(A Plea to Stop the “Teddy Bearization” of a Black Radical Revolutionary)
Dear American Citizen — Dr. King is not your negro (today, or any other day).
Dr. King is NOT your squishy-cute Teddy Bear who barks “Can’t we all just get along” upon command. On this MLK Day 2020, politicians and the media need to cease and desist from contorting his true work and legacy. Using a radical revolutionary for the propaganda purposes of social suppression is a criminal distortion of the facts. “Heroes” and “saints” are considered demons when they are actively working. He was American Enemy #1.
Dr. King was a Black radical revolutionary who was the FBI’s main target for COINTELPRO. “Agent Provocateurs” infiltrated his community organizing efforts, illegally wiretapped meetings, and tried to get him to commit suicide. He was arrested continually. He was despised during his lifetime by most Americans (including too many Black leaders). He was considered (falsely) a Communist agent and agitator. Zero “Teddy Bearness” in this radical activist.
Dr. King is not your negro.
Evidence strongly suggests he was executed by his own government by a military hit squad brought into Memphis a week before his arrival (refer to “The Legacy Building Exhibit” at the “National Civil Rights Museum at the Lorraine Hotel,” in Memphis, Tennessee). Governments tend not to assassinate their “heroes.” They do not tend to execute safe, cuddly, Teddy Bears. They execute and assassinate their perceived “Enemies of the State.” Dr. King is not, and never has been your negro.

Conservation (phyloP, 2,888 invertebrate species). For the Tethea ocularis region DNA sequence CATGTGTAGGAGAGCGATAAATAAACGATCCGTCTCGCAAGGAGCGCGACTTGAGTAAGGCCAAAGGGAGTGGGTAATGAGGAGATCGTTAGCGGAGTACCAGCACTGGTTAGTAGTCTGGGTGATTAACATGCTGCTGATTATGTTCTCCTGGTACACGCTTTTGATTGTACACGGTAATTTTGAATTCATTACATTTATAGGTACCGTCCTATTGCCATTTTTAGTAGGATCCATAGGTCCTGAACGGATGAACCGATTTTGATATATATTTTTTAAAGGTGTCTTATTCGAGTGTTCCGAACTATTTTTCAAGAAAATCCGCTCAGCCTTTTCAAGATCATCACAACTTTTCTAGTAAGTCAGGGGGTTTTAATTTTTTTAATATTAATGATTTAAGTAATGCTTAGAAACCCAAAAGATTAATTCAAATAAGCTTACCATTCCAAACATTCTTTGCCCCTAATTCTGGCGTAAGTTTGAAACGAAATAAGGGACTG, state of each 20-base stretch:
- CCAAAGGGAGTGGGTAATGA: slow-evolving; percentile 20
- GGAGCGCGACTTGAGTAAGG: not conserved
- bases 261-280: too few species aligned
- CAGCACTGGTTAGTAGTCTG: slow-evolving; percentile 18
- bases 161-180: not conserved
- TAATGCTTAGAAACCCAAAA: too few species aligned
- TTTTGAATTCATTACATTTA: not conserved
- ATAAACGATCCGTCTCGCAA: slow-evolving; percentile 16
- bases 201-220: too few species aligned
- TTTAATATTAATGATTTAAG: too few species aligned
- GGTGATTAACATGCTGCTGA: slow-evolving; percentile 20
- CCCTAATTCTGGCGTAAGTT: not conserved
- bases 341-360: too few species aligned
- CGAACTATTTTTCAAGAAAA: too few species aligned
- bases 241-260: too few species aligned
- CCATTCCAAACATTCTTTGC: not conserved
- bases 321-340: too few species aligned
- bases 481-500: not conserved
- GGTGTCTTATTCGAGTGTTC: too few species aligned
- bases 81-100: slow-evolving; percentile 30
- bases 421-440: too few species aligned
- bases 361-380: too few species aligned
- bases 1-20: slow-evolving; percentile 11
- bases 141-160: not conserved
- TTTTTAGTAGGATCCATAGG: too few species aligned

I personally could never be fooled by the Corporatocracies’ appropriation of Dr. King’s image. This is done, of course, to maintain our status quo systemic oppression that is in full bloom in 2020.
As a four-year-old child, I sat on a sparse wooden floor in a poor flat, watching Walter Cronkite on a broke down B & W television set. I was tired from the long walk home with my mom from the babysitters, when she picked me up after her long shift on the floor, doing “piecemeal” work.
As an ignorant poor White child, I viewed on this B & W television set, the black and white images of horror — Dr. King’s peaceful marchers (men, women and children, like me) hosed down and attacked by police attack dogs. Through my shocked tears, I cried out to my poor, factory working, White mother who was making dinner, “Mommy, why are they treating those people like that!?”
She stopped, put the spatula down, and looked at me. Her strong blue eyes fighting tears. After too long of a pause; “I don’t know, Frankie . . . It makes no sense to me.” She worked with mostly Black and Latino folks in the low wage factory job she had. They were her friends. This incident started my lifelong bewilderment at the phenomenon of racism and hatred as being something “normal.”
Dr. King was hated because he was a Black radical revolutionary against such profitable and comfortable “normalcy.” Dr. King was organizing (a.k.a., “agitating”) others to yank out the roots of economic and racial oppression — the very roots of the nation of his and my birth. Dr. King was no one’s negro.
This year I do not want to hear another dam clip of the “I Have a Dream” speech. That dream has faded into our nightmarish reality. I am spending this MLK Day 2020 doing research on violent White Supremacy extremist groups for “The Rise & Fall of White Supremacy” Project.